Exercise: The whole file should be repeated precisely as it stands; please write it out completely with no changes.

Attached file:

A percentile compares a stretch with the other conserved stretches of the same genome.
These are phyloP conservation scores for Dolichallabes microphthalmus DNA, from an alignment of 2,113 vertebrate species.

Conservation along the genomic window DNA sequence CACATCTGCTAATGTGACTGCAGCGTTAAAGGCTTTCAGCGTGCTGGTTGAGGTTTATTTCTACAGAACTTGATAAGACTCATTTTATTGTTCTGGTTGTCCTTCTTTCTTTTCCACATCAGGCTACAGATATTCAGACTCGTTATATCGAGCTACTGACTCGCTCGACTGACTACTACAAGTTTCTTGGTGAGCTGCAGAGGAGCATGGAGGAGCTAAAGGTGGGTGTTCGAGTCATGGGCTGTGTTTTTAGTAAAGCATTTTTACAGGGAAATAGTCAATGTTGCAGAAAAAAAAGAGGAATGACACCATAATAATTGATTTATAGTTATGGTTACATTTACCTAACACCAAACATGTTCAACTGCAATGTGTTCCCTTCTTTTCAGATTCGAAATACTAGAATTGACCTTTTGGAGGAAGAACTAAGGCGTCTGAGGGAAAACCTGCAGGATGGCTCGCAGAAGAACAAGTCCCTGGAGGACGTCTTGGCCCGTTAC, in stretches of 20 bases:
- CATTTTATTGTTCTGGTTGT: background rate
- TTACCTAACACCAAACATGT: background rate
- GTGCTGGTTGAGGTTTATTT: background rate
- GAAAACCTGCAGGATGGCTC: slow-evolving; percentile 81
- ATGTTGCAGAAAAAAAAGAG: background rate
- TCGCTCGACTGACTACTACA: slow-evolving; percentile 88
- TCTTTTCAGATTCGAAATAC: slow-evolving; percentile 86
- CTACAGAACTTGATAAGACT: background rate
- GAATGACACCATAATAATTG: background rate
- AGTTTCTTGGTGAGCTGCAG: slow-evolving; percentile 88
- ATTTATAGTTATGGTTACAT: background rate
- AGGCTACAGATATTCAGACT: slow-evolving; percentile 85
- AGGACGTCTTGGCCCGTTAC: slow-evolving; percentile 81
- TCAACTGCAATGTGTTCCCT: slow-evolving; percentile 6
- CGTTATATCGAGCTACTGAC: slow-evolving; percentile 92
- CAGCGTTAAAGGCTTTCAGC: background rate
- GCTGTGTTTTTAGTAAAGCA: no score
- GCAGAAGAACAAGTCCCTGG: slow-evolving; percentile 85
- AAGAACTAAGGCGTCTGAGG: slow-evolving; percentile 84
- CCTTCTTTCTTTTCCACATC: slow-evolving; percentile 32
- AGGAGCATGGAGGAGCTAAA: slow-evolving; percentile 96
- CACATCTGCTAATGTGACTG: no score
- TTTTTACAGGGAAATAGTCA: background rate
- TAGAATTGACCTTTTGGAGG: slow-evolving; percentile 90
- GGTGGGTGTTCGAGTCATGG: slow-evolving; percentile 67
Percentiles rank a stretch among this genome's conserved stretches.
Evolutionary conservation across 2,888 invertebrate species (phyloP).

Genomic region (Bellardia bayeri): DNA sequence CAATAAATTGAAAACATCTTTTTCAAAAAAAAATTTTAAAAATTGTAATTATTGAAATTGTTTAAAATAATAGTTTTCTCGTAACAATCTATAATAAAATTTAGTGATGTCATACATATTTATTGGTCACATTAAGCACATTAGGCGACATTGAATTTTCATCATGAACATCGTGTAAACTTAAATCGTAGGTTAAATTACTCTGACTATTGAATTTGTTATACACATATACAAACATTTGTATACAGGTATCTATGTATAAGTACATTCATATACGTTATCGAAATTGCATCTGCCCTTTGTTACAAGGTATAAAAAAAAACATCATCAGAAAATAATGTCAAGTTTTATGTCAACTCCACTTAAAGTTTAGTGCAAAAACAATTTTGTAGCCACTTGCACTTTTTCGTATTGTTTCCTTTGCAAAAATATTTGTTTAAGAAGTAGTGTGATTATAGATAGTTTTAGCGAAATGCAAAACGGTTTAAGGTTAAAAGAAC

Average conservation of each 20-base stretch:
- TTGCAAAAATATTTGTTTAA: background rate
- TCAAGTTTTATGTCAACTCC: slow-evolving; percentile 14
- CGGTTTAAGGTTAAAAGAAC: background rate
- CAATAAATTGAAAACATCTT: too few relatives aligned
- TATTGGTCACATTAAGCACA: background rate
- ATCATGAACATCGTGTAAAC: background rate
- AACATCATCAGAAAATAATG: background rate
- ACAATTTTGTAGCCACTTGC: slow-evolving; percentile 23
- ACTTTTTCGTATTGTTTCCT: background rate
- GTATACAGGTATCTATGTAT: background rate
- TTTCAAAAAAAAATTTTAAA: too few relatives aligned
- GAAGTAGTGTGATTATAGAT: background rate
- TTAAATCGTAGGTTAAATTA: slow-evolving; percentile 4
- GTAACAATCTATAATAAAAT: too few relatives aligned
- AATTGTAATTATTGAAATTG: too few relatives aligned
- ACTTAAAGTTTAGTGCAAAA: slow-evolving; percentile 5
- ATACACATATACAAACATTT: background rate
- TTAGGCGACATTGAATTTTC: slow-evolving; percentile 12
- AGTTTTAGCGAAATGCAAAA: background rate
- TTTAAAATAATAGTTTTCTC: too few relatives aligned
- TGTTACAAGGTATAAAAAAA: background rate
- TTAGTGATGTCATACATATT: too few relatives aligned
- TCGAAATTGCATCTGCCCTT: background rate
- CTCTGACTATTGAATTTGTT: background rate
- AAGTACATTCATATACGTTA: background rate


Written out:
A percentile compares a stretch with the other conserved stretches of the same genome.
These are phyloP conservation scores for Dolichallabes microphthalmus DNA, from an alignment of 2,113 vertebrate species.

Conservation along the genomic window DNA sequence CACATCTGCTAATGTGACTGCAGCGTTAAAGGCTTTCAGCGTGCTGGTTGAGGTTTATTTCTACAGAACTTGATAAGACTCATTTTATTGTTCTGGTTGTCCTTCTTTCTTTTCCACATCAGGCTACAGATATTCAGACTCGTTATATCGAGCTACTGACTCGCTCGACTGACTACTACAAGTTTCTTGGTGAGCTGCAGAGGAGCATGGAGGAGCTAAAGGTGGGTGTTCGAGTCATGGGCTGTGTTTTTAGTAAAGCATTTTTACAGGGAAATAGTCAATGTTGCAGAAAAAAAAGAGGAATGACACCATAATAATTGATTTATAGTTATGGTTACATTTACCTAACACCAAACATGTTCAACTGCAATGTGTTCCCTTCTTTTCAGATTCGAAATACTAGAATTGACCTTTTGGAGGAAGAACTAAGGCGTCTGAGGGAAAACCTGCAGGATGGCTCGCAGAAGAACAAGTCCCTGGAGGACGTCTTGGCCCGTTAC, in stretches of 20 bases:
- CATTTTATTGTTCTGGTTGT: background rate
- TTACCTAACACCAAACATGT: background rate
- GTGCTGGTTGAGGTTTATTT: background rate
- GAAAACCTGCAGGATGGCTC: slow-evolving; percentile 81
- ATGTTGCAGAAAAAAAAGAG: background rate
- TCGCTCGACTGACTACTACA: slow-evolving; percentile 88
- TCTTTTCAGATTCGAAATAC: slow-evolving; percentile 86
- CTACAGAACTTGATAAGACT: background rate
- GAATGACACCATAATAATTG: background rate
- AGTTTCTTGGTGAGCTGCAG: slow-evolving; percentile 88
- ATTTATAGTTATGGTTACAT: background rate
- AGGCTACAGATATTCAGACT: slow-evolving; percentile 85
- AGGACGTCTTGGCCCGTTAC: slow-evolving; percentile 81
- TCAACTGCAATGTGTTCCCT: slow-evolving; percentile 6
- CGTTATATCGAGCTACTGAC: slow-evolving; percentile 92
- CAGCGTTAAAGGCTTTCAGC: background rate
- GCTGTGTTTTTAGTAAAGCA: no score
- GCAGAAGAACAAGTCCCTGG: slow-evolving; percentile 85
- AAGAACTAAGGCGTCTGAGG: slow-evolving; percentile 84
- CCTTCTTTCTTTTCCACATC: slow-evolving; percentile 32
- AGGAGCATGGAGGAGCTAAA: slow-evolving; percentile 96
- CACATCTGCTAATGTGACTG: no score
- TTTTTACAGGGAAATAGTCA: background rate
- TAGAATTGACCTTTTGGAGG: slow-evolving; percentile 90
- GGTGGGTGTTCGAGTCATGG: slow-evolving; percentile 67
Percentiles rank a stretch among this genome's conserved stretches.
Evolutionary conservation across 2,888 invertebrate species (phyloP).

Genomic region (Bellardia bayeri): DNA sequence CAATAAATTGAAAACATCTTTTTCAAAAAAAAATTTTAAAAATTGTAATTATTGAAATTGTTTAAAATAATAGTTTTCTCGTAACAATCTATAATAAAATTTAGTGATGTCATACATATTTATTGGTCACATTAAGCACATTAGGCGACATTGAATTTTCATCATGAACATCGTGTAAACTTAAATCGTAGGTTAAATTACTCTGACTATTGAATTTGTTATACACATATACAAACATTTGTATACAGGTATCTATGTATAAGTACATTCATATACGTTATCGAAATTGCATCTGCCCTTTGTTACAAGGTATAAAAAAAAACATCATCAGAAAATAATGTCAAGTTTTATGTCAACTCCACTTAAAGTTTAGTGCAAAAACAATTTTGTAGCCACTTGCACTTTTTCGTATTGTTTCCTTTGCAAAAATATTTGTTTAAGAAGTAGTGTGATTATAGATAGTTTTAGCGAAATGCAAAACGGTTTAAGGTTAAAAGAAC

Average conservation of each 20-base stretch:
- TTGCAAAAATATTTGTTTAA: background rate
- TCAAGTTTTATGTCAACTCC: slow-evolving; percentile 14
- CGGTTTAAGGTTAAAAGAAC: background rate
- CAATAAATTGAAAACATCTT: too few relatives aligned
- TATTGGTCACATTAAGCACA: background rate
- ATCATGAACATCGTGTAAAC: background rate
- AACATCATCAGAAAATAATG: background rate
- ACAATTTTGTAGCCACTTGC: slow-evolving; percentile 23
- ACTTTTTCGTATTGTTTCCT: background rate
- GTATACAGGTATCTATGTAT: background rate
- TTTCAAAAAAAAATTTTAAA: too few relatives aligned
- GAAGTAGTGTGATTATAGAT: background rate
- TTAAATCGTAGGTTAAATTA: slow-evolving; percentile 4
- GTAACAATCTATAATAAAAT: too few relatives aligned
- AATTGTAATTATTGAAATTG: too few relatives aligned
- ACTTAAAGTTTAGTGCAAAA: slow-evolving; percentile 5
- ATACACATATACAAACATTT: background rate
- TTAGGCGACATTGAATTTTC: slow-evolving; percentile 12
- AGTTTTAGCGAAATGCAAAA: background rate
- TTTAAAATAATAGTTTTCTC: too few relatives aligned
- TGTTACAAGGTATAAAAAAA: background rate
- TTAGTGATGTCATACATATT: too few relatives aligned
- TCGAAATTGCATCTGCCCTT: background rate
- CTCTGACTATTGAATTTGTT: background rate
- AAGTACATTCATATACGTTA: background rate